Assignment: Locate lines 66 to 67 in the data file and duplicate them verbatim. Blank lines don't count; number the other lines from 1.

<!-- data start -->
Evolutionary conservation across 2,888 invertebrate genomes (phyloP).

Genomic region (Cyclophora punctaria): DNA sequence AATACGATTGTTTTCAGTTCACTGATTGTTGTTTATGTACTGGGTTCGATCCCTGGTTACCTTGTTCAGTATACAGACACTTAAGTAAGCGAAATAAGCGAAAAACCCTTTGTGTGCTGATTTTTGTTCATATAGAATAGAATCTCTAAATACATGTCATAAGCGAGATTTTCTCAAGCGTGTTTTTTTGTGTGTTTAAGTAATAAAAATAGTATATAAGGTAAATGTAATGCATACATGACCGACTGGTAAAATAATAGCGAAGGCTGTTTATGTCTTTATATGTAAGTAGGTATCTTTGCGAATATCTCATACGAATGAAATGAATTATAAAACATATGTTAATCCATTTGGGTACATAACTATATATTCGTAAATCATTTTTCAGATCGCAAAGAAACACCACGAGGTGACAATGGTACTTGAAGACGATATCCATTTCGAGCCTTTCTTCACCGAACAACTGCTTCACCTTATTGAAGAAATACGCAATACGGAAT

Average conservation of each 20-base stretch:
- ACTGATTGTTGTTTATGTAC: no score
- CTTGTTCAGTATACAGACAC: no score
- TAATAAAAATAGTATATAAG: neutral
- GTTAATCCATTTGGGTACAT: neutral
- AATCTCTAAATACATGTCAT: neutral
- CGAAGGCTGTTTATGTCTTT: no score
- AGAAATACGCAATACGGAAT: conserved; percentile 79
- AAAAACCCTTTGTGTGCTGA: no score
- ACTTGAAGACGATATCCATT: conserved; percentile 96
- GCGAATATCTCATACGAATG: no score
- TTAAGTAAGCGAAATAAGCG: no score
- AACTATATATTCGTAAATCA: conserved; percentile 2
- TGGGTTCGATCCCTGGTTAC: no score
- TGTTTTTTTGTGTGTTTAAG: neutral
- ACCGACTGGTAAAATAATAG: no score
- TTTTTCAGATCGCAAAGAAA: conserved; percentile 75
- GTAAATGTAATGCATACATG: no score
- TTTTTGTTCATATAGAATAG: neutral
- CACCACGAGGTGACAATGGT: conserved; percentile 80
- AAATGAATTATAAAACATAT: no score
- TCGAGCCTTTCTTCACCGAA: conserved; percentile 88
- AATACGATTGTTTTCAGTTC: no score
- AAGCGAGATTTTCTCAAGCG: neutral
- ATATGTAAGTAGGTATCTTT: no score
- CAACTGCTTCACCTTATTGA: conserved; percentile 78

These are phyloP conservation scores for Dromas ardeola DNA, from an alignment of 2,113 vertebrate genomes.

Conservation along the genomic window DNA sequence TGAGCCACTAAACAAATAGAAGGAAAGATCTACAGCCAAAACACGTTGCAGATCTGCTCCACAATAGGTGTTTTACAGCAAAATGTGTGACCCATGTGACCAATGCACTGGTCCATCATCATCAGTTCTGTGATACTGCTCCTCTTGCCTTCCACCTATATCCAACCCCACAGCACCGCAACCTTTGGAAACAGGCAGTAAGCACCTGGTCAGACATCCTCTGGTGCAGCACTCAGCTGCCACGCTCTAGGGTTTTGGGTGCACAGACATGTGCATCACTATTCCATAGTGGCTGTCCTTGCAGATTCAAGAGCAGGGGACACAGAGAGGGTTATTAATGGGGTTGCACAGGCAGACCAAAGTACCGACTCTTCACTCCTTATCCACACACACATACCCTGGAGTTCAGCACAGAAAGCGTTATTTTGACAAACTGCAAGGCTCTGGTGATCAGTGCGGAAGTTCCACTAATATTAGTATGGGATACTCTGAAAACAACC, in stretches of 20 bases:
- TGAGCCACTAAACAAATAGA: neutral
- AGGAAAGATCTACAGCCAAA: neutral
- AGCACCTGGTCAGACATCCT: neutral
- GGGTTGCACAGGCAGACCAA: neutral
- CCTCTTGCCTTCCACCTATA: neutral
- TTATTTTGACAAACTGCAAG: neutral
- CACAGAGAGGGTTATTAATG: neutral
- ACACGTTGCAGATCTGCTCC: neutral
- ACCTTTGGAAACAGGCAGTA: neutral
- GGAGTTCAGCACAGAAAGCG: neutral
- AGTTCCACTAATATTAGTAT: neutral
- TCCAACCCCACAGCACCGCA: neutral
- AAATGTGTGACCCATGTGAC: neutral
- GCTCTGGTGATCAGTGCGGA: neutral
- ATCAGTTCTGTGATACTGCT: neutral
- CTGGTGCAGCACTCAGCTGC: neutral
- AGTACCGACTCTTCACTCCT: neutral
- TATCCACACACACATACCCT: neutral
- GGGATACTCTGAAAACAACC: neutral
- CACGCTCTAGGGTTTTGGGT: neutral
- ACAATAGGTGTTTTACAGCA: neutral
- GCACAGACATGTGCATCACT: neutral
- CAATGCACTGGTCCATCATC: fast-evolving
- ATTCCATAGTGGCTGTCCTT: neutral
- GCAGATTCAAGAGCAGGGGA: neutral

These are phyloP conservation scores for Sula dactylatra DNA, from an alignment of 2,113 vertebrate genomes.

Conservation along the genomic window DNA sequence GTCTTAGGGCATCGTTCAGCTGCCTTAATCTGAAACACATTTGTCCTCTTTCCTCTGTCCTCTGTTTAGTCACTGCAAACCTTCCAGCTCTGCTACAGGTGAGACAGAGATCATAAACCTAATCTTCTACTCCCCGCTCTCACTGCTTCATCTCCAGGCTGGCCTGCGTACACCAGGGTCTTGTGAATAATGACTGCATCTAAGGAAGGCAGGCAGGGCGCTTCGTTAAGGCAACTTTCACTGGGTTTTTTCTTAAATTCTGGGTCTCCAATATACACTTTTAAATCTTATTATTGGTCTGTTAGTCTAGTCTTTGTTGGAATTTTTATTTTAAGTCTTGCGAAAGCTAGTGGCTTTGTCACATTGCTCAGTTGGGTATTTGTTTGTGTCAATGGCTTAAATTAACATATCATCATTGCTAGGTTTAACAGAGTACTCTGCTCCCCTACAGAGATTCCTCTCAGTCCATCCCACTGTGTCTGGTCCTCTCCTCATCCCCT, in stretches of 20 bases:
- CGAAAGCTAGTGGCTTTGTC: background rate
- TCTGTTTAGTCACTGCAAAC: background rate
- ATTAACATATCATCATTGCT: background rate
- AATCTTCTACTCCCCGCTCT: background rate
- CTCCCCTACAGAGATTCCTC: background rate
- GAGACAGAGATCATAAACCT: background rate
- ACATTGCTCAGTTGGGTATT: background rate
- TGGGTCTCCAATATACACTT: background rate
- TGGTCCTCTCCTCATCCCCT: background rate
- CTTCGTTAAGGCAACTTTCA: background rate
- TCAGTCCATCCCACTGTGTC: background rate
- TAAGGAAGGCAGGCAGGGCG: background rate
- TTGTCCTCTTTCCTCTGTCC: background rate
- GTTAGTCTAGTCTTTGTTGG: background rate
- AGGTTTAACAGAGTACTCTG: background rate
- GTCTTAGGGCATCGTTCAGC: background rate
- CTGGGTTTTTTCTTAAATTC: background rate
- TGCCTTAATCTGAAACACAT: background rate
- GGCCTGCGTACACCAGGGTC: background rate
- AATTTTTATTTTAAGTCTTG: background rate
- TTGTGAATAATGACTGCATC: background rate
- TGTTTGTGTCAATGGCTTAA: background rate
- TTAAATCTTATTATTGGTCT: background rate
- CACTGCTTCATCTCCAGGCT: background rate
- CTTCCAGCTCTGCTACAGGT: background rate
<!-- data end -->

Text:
- TGGTCCTCTCCTCATCCCCT: background rate
- CTTCGTTAAGGCAACTTTCA: background rate